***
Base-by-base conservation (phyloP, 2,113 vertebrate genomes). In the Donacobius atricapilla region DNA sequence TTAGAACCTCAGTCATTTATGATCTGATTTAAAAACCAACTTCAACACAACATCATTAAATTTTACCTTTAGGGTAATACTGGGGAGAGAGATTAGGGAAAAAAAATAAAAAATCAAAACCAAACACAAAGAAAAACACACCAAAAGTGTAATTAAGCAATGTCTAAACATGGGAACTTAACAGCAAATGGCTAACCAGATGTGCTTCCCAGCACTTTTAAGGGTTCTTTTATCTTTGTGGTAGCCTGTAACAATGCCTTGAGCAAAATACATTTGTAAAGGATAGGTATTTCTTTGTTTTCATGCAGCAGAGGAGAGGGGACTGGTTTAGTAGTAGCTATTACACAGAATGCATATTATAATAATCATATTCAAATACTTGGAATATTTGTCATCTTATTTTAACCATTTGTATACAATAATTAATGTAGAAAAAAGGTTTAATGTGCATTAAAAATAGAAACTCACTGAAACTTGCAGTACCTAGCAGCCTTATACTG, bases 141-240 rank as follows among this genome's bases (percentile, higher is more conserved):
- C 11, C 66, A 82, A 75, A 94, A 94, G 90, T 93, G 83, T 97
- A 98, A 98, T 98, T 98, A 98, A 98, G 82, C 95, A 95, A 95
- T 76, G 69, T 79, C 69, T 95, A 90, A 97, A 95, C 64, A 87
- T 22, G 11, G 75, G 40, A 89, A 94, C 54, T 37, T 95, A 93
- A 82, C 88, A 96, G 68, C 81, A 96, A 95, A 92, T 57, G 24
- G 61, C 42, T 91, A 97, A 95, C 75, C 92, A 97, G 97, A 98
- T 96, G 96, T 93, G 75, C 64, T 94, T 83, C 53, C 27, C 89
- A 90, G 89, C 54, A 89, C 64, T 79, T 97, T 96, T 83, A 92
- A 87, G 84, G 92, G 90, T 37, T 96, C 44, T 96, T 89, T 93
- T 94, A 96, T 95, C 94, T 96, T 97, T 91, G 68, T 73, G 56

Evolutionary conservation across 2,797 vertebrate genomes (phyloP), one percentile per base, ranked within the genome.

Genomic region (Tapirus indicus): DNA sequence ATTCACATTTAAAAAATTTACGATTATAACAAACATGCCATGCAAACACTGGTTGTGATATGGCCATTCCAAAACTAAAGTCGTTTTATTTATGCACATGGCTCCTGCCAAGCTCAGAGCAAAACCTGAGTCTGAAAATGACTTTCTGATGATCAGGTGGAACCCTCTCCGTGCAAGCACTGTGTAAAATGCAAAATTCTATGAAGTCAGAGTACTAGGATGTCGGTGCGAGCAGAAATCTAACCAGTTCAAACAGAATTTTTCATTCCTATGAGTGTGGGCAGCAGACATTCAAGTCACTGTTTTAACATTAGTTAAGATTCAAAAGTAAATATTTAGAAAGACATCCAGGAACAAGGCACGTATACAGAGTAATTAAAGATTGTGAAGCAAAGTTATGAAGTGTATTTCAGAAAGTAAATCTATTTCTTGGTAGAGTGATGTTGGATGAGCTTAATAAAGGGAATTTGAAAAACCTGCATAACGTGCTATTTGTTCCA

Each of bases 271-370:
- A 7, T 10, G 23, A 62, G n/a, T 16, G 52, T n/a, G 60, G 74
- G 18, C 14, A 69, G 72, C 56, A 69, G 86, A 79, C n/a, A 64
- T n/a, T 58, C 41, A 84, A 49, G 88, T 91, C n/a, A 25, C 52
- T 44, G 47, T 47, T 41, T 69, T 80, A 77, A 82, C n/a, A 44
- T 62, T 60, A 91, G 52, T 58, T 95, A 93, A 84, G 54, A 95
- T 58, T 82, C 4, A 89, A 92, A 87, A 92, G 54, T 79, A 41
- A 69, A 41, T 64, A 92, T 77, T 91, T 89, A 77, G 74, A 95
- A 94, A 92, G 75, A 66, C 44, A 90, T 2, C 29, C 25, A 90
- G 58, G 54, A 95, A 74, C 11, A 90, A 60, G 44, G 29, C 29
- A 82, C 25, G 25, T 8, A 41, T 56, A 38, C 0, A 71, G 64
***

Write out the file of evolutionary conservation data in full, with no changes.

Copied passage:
Base-by-base conservation (phyloP, 2,113 vertebrate genomes). In the Donacobius atricapilla region DNA sequence TTAGAACCTCAGTCATTTATGATCTGATTTAAAAACCAACTTCAACACAACATCATTAAATTTTACCTTTAGGGTAATACTGGGGAGAGAGATTAGGGAAAAAAAATAAAAAATCAAAACCAAACACAAAGAAAAACACACCAAAAGTGTAATTAAGCAATGTCTAAACATGGGAACTTAACAGCAAATGGCTAACCAGATGTGCTTCCCAGCACTTTTAAGGGTTCTTTTATCTTTGTGGTAGCCTGTAACAATGCCTTGAGCAAAATACATTTGTAAAGGATAGGTATTTCTTTGTTTTCATGCAGCAGAGGAGAGGGGACTGGTTTAGTAGTAGCTATTACACAGAATGCATATTATAATAATCATATTCAAATACTTGGAATATTTGTCATCTTATTTTAACCATTTGTATACAATAATTAATGTAGAAAAAAGGTTTAATGTGCATTAAAAATAGAAACTCACTGAAACTTGCAGTACCTAGCAGCCTTATACTG, bases 141-240 rank as follows among this genome's bases (percentile, higher is more conserved):
- C 11, C 66, A 82, A 75, A 94, A 94, G 90, T 93, G 83, T 97
- A 98, A 98, T 98, T 98, A 98, A 98, G 82, C 95, A 95, A 95
- T 76, G 69, T 79, C 69, T 95, A 90, A 97, A 95, C 64, A 87
- T 22, G 11, G 75, G 40, A 89, A 94, C 54, T 37, T 95, A 93
- A 82, C 88, A 96, G 68, C 81, A 96, A 95, A 92, T 57, G 24
- G 61, C 42, T 91, A 97, A 95, C 75, C 92, A 97, G 97, A 98
- T 96, G 96, T 93, G 75, C 64, T 94, T 83, C 53, C 27, C 89
- A 90, G 89, C 54, A 89, C 64, T 79, T 97, T 96, T 83, A 92
- A 87, G 84, G 92, G 90, T 37, T 96, C 44, T 96, T 89, T 93
- T 94, A 96, T 95, C 94, T 96, T 97, T 91, G 68, T 73, G 56

Evolutionary conservation across 2,797 vertebrate genomes (phyloP), one percentile per base, ranked within the genome.

Genomic region (Tapirus indicus): DNA sequence ATTCACATTTAAAAAATTTACGATTATAACAAACATGCCATGCAAACACTGGTTGTGATATGGCCATTCCAAAACTAAAGTCGTTTTATTTATGCACATGGCTCCTGCCAAGCTCAGAGCAAAACCTGAGTCTGAAAATGACTTTCTGATGATCAGGTGGAACCCTCTCCGTGCAAGCACTGTGTAAAATGCAAAATTCTATGAAGTCAGAGTACTAGGATGTCGGTGCGAGCAGAAATCTAACCAGTTCAAACAGAATTTTTCATTCCTATGAGTGTGGGCAGCAGACATTCAAGTCACTGTTTTAACATTAGTTAAGATTCAAAAGTAAATATTTAGAAAGACATCCAGGAACAAGGCACGTATACAGAGTAATTAAAGATTGTGAAGCAAAGTTATGAAGTGTATTTCAGAAAGTAAATCTATTTCTTGGTAGAGTGATGTTGGATGAGCTTAATAAAGGGAATTTGAAAAACCTGCATAACGTGCTATTTGTTCCA

Each of bases 271-370:
- A 7, T 10, G 23, A 62, G n/a, T 16, G 52, T n/a, G 60, G 74
- G 18, C 14, A 69, G 72, C 56, A 69, G 86, A 79, C n/a, A 64
- T n/a, T 58, C 41, A 84, A 49, G 88, T 91, C n/a, A 25, C 52
- T 44, G 47, T 47, T 41, T 69, T 80, A 77, A 82, C n/a, A 44
- T 62, T 60, A 91, G 52, T 58, T 95, A 93, A 84, G 54, A 95
- T 58, T 82, C 4, A 89, A 92, A 87, A 92, G 54, T 79, A 41
- A 69, A 41, T 64, A 92, T 77, T 91, T 89, A 77, G 74, A 95
- A 94, A 92, G 75, A 66, C 44, A 90, T 2, C 29, C 25, A 90
- G 58, G 54, A 95, A 74, C 11, A 90, A 60, G 44, G 29, C 29
- A 82, C 25, G 25, T 8, A 41, T 56, A 38, C 0, A 71, G 64